- COVID-19 cases in the United Kingdom have been rising sharply over the past few weeks but deaths remain lower than last winter’s peak.
- The surge has largely been attributed to the premature easing of restrictions, less adherence to COVID-19 best practices, more mixing, and uneven vaccination coverage within different age groups.
- The U.S.’ progress against COVID-19 has shown parallels with the U.K., with the Delta surge affecting the country a few months after.
- Although most experts agree that the U.S. has likely experienced its peak for the year, a bump in case numbers like the U.K. could come around Thanksgiving and Christmas time.
The United Kingdom has fared relatively well with its COVID-19 vaccine program, but it has recently seen case numbers jump.
The number of daily cases surpassed 50,000 on Oct. 19. The7-day average stands at around 45,000 cases, according to official figures. This is up from 28,000 in mid-September.
In the United Kingdom, schools have a mid-term break in the fall. With schools out for break right now, experts are divided on what the COVID-19 picture will look like over the next few weeks.
Although some predict that case numbers could drop as the chain of transmission would be broken with families on vacation, some believe mixing with other populations could fuel another surge.
“[I]t is possible that less mingling in schools during the holiday break is leading to that trend. However, with mitigation procedures in schools (such as testing), more transmission usually occurs in the community than in schools,” she said.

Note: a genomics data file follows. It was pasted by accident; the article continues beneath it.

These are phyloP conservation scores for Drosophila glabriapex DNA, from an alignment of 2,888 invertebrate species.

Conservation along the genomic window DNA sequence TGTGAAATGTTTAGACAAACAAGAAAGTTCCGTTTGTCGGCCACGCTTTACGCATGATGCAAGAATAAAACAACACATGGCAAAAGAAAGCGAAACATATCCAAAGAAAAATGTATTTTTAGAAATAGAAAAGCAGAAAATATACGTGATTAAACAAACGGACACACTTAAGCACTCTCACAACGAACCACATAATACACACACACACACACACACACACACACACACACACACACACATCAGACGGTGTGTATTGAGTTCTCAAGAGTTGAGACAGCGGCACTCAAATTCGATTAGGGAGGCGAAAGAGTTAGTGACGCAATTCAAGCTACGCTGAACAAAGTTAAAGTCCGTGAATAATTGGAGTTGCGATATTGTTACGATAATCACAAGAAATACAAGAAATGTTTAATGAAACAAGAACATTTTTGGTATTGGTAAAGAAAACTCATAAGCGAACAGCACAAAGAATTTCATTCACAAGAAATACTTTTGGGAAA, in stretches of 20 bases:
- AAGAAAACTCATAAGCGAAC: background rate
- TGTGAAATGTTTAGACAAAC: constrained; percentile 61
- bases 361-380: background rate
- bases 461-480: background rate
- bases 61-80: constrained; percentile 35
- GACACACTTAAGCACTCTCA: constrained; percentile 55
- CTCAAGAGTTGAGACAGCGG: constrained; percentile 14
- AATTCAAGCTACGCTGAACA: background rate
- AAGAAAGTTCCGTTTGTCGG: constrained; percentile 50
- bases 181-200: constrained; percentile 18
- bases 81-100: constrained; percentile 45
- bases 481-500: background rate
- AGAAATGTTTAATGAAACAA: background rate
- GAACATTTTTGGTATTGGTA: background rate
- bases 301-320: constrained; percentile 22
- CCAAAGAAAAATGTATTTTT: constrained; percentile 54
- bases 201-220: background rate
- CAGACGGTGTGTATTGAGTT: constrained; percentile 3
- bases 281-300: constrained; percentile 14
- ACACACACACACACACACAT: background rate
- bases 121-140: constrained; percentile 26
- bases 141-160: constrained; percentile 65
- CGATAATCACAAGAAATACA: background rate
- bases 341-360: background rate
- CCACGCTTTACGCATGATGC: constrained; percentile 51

That means the surge cannot be attributed to children alone.
The recent upward trend in United Kingdom cases can likely be explained by a combination of factors.
One factor may be related to waning immunity from vaccines.
The United Kingdom was one of the first countries to roll out vaccines, administering them as early as
The country has since ramped up its booster program, inoculating over 7 million people.
However, despite an enthusiastic start to mass immunization, vaccination progress has stalled. September and the first 2 weeks of October, in particular, saw a loss of momentum, with relatively few people over 12 years old being vaccinated.
Suboptimal vaccination coverage among children could also be contributing to the surge.
The United States is similar, with about 5 percent of 12- to 15-year-olds being fully vaccinated so far.
In the United Kingdom, 12- to 15-year-olds have begun to receive 1 dose of the vaccine from Sept. 20 onward. Whether via vaccination or natural immunity, this lack of protection among children makes surges more likely.
Dr. Eric Cioe-Peña, director of global health at Northwell Health in New Hyde Park, New York, said the surge in the United Kingdom was likely due to the country not yet breaking the herd immunity barrier, resulting in it still navigating occasional spikes.
Gandhi said that was likely for two reasons:
“One is that the U.K. just started vaccinating 12- to 15-year-old children, and I think that control of the Delta variant takes higher levels of immunity that requires the vaccination of younger people,” she said.
The second, she said, was a low rate of seroprevalence, or the percentage of people who had antibodies at the start of the vaccination campaign.
“Although the U.K. had high rates of vaccination prior to opening up in mid-July, it likely wasn’t high enough to achieve control with a
According to epidemiologists such as professor Tim Spector from King’s College in London, the surge more likely stems from the United Kingdom’s “state of complacency,” which meant officials did not take other steps to stop the disease aside from relying solely on vaccines and boosters since July 19.
Since that date, dubbed “Freedom Day,” social distancing guidelines and other restrictions were relaxed. It marked an earlier relaxing of these measures compared to other countries such as Germany and Portugal. It also came when the more infectious Delta variant made up over 90 percent of cases.
The 7-day average of cases in the United States is down to just over 68,000 a day. This is far lower than the 161,000 cases being recorded in early September at the height of the Delta surge, according to the CDC.